Written by Daniel Standing LL.B., Editor, First Reference Inc. Neil Patzwald was an engineer who worked at FMC Corporation from March 2011 to September 2013. His short tenure was marked by multiple lengthy absences for medical reasons, disagreements with his superiors about his abilities and suitability for his position-culminating in an acrimonious end to the employment relationship. Since it became apparent the employee had a disability, the case became centered on the employer’s duty to acco...
Tags: Law, Disability, Employment law, Discrimination, Tribunal, Dismissal, Daniel, FMC, Substantive Law: Judicial Decisions, Case Comment, Prince George British Columbia, Substantive Law, Duty To Accommodate, Columbia Human Rights Tribunal, FMC Corporation, British Columbia Human Rights Code


Hidden Harsh Termination Clause Voids Contract

By Lewis Waring, Paralegal, Studen-at-Law, Editor, First Reference Inc. In Battiston v Microsoft Canada Inc (“Microsoft”), an employee was wrongfully dismissed because his employer had failed to bring a harsh termination clause to his attention. The Ontario Superior Court of Justice’s decision in Microsoft resulted from a combination of the fact that the clause was relatively harsh as well as the fact that the employer had buried the clause deep within his employment contract and failed to suff...
Tags: Microsoft, Law, Employment law, Ontario, Dismissal, Microsoft Corp, Ontario Superior Court of Justice, Battiston, Superior Court of Justice, Performance Review, Substantive Law: Judicial Decisions, Case Comment, Microsoft Canada, Substantive Law, Wrongful dismissal, Lewis Waring


Cheifetz, Apportionment of Fault (1981) – PDF Available

Apportionment of Fault In Tort (1981) – David Cheifetz An unrestricted PDF of Cheifetz, Apportionment of Fault in Tort is now available. The text has been out of print for about 2 decades.The “price”, for Canadian purchasers, will be a donation of CDN $20 to either the Toronto Hospital for Sick Children or the Vancouver Children’s Hospital. Purchasers from other countries should chose a suitable children’s hospital or equivalent in their jurisdictions.If you want the PDF: Send a request to me at...
Tags: Ebooks, Books, Law, Miscellaneous, CDN, Announcements, Tort, Ontario, Negligence, Contribution, Practice Of Law, Substantive Law: Judicial Decisions, Substantive Law: Legislation, Legal Information, Practice of Law: Practice Management, Substantive Law


British Columbia Worker’s Right to Refuse Work Denied

By Daniel Standing LL.B., Editor, First Reference Inc. In a recent decision under the British Columbia, under the Workers Compensation Act, an investigations legal officer dismissed a worker’s prohibited action complaint. The worker decided not to report to work as a bartender out of concern of contracting COVID-19. The case, reported here, examines the sufficiency of evidence required to prove a prima facie complaint. In dismissing the case, the WorkSafeBC officer clarifies the employee’s dut...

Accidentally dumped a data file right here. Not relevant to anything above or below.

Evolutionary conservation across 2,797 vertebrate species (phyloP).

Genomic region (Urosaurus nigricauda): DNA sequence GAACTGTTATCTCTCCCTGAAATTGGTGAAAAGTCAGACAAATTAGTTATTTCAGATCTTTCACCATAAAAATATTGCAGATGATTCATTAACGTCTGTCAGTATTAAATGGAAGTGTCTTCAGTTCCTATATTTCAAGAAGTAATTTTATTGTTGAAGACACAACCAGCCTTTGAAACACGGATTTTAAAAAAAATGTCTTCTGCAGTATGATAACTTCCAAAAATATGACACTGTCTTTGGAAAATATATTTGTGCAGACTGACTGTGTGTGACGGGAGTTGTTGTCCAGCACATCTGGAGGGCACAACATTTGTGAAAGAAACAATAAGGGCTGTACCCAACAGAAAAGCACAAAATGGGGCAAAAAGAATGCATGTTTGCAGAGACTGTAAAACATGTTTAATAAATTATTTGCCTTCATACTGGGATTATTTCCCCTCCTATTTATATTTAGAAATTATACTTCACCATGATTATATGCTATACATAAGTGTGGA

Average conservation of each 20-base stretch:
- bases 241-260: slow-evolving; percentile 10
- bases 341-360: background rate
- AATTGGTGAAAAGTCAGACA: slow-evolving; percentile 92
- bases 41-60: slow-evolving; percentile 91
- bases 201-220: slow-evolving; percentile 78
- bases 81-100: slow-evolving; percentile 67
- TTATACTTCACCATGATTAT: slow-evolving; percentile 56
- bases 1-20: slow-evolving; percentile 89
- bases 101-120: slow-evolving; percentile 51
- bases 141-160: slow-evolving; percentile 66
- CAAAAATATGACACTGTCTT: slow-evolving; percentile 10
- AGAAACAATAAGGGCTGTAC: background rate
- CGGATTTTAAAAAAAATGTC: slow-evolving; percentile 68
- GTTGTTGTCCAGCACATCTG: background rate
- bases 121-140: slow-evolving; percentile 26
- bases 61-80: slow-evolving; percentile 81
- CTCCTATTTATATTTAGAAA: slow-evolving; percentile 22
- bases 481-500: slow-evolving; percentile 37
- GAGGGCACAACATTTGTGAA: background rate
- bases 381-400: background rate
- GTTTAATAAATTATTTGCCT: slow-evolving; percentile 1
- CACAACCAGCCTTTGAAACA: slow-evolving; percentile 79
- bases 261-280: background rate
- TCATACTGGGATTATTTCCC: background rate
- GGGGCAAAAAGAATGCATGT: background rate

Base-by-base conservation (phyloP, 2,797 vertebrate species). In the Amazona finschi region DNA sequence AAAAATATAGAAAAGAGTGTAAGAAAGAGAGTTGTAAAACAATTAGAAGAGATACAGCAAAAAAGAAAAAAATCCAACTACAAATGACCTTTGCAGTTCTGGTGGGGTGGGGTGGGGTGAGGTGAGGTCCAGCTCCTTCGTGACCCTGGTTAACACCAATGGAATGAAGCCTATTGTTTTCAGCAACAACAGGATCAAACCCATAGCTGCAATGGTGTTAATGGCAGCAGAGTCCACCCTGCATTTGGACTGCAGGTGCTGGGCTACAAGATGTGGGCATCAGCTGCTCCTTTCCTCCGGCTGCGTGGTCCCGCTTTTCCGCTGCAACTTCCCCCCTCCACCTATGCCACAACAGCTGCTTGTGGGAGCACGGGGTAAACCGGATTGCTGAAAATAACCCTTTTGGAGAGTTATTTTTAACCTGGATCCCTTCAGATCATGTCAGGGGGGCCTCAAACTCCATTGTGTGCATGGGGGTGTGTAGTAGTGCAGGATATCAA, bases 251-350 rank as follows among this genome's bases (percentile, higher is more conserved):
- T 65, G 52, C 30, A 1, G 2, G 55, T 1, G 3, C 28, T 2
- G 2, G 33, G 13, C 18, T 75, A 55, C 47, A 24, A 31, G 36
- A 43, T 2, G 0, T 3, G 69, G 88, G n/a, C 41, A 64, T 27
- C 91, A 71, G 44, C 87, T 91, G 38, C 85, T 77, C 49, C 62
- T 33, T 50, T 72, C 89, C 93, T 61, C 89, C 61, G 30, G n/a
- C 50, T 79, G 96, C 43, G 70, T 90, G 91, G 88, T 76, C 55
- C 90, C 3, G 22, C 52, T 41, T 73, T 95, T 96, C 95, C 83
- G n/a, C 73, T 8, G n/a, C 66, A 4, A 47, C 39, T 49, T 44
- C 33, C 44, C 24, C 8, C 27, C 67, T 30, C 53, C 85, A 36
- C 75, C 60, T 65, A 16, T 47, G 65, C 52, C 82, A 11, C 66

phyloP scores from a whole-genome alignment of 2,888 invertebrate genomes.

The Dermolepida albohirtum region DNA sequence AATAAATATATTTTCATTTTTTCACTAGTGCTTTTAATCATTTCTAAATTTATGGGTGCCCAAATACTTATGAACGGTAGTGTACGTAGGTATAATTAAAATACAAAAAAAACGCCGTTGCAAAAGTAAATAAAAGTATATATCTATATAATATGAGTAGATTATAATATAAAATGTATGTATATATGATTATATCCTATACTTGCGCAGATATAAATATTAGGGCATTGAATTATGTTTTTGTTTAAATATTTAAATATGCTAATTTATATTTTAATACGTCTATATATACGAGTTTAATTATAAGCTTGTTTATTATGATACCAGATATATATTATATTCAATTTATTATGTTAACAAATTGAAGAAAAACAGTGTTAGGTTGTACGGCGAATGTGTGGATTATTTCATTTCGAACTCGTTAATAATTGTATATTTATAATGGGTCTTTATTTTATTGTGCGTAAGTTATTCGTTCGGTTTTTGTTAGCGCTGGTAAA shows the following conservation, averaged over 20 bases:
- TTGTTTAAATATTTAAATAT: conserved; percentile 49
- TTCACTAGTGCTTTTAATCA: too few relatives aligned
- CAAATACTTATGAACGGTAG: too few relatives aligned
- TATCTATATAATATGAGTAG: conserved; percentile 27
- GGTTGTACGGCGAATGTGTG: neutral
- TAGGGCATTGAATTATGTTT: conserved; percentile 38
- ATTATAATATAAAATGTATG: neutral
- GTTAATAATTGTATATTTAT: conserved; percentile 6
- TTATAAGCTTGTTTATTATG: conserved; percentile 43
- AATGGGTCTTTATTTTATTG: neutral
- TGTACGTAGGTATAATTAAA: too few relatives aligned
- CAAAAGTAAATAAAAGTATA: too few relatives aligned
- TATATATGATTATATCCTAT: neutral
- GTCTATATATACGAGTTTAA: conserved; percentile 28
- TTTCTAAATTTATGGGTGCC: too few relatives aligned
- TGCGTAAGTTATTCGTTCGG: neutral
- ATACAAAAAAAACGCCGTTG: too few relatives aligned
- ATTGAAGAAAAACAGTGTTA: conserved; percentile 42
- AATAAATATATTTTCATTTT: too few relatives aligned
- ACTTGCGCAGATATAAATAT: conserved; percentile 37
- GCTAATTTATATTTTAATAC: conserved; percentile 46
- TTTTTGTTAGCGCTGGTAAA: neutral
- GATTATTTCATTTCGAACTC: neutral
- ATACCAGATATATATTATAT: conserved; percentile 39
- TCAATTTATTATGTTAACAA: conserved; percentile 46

Tags: Law, Canada, British Columbia, Daniel, WCA, Substantive Law: Judicial Decisions, Substantive Law: Legislation, Case Comment, Substantive Law, Reprisal, Editor First Reference Inc, British Columbia Workers Compensation Act, Occupational Health and Safety Regulation, Prohibited Action, Prohibited Action Complaint, Right to refuse unsafe work


Rift on the Supreme Court Bench? Cont’d (Fraser and G)

In my November 3rd Slaw post on the Supreme Court of Canada’s decision in Fraser, I considered the division on the Court relating to the interpretation of section 15(1) of the Canadian Charter of Rights and Freedoms. The majority decision, written by Abella J., emphasized a broad interpretation, stressing the significance of adverse effects discrimination and the goal of substantive equality. In their dissent, Brown and Rowe JJ. applied a narrower interpretation, as did Côté J. in her separate d...
Tags: Supreme Court, Law, Court, Court of appeal, Parliament, Ontario, Manitoba, Brown, RCMP, Christopher, Supreme Court of Canada, Cote, Fraser, Ontario Court of Appeal, Rowe, Karakatsanis


Motivations Irrelevant for Determining the Public Interest

Following the Court’s decisions in Pointes/Platnick, anti-SLAPP motions continue to be brought in defamation actions. These decisions will continue to build and refine test created by the Court, and how it can be applied. One particular aspect is determining what exactly is in the public interest for the purpose of s. 137.1(4)(b), which is the main focus of analysis after the Court’s decision. A recent Ontario Court of Appeal decision in Sokoloff v. Tru-Path Occupational Therapy Services Ltd. he...